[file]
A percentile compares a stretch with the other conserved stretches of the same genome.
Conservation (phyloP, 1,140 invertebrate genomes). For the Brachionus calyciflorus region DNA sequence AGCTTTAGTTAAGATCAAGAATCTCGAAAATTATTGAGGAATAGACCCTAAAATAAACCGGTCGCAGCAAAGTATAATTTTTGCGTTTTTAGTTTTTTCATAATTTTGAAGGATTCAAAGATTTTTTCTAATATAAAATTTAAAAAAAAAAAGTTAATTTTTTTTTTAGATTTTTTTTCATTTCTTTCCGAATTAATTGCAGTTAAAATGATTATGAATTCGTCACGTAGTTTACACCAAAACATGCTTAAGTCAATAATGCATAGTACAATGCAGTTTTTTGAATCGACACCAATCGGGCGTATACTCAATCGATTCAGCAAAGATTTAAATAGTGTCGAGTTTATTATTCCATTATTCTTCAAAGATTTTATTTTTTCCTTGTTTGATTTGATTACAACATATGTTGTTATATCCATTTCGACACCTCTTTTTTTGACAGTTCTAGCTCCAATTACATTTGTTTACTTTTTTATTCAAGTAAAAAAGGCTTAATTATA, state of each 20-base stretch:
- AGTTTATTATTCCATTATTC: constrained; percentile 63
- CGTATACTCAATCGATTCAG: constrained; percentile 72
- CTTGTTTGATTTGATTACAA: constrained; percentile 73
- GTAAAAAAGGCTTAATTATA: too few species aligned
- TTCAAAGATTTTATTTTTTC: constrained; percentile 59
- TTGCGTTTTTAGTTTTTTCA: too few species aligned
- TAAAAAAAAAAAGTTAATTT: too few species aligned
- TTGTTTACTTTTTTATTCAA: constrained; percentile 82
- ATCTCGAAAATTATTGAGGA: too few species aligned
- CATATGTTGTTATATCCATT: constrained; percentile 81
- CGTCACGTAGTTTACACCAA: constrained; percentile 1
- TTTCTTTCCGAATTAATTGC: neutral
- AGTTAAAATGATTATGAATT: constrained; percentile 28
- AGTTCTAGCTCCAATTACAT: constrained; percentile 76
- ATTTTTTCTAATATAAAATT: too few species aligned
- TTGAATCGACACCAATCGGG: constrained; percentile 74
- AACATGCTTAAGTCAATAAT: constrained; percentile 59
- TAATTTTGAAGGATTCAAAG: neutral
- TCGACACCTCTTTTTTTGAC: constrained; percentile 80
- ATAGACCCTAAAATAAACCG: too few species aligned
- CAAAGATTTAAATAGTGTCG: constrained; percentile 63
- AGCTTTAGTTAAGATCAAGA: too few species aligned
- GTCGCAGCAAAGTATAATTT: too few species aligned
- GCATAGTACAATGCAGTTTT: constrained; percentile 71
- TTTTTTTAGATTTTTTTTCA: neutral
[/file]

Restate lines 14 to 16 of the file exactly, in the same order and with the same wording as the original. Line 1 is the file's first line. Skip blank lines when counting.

- TTTCTTTCCGAATTAATTGC: neutral
- AGTTAAAATGATTATGAATT: constrained; percentile 28
- AGTTCTAGCTCCAATTACAT: constrained; percentile 76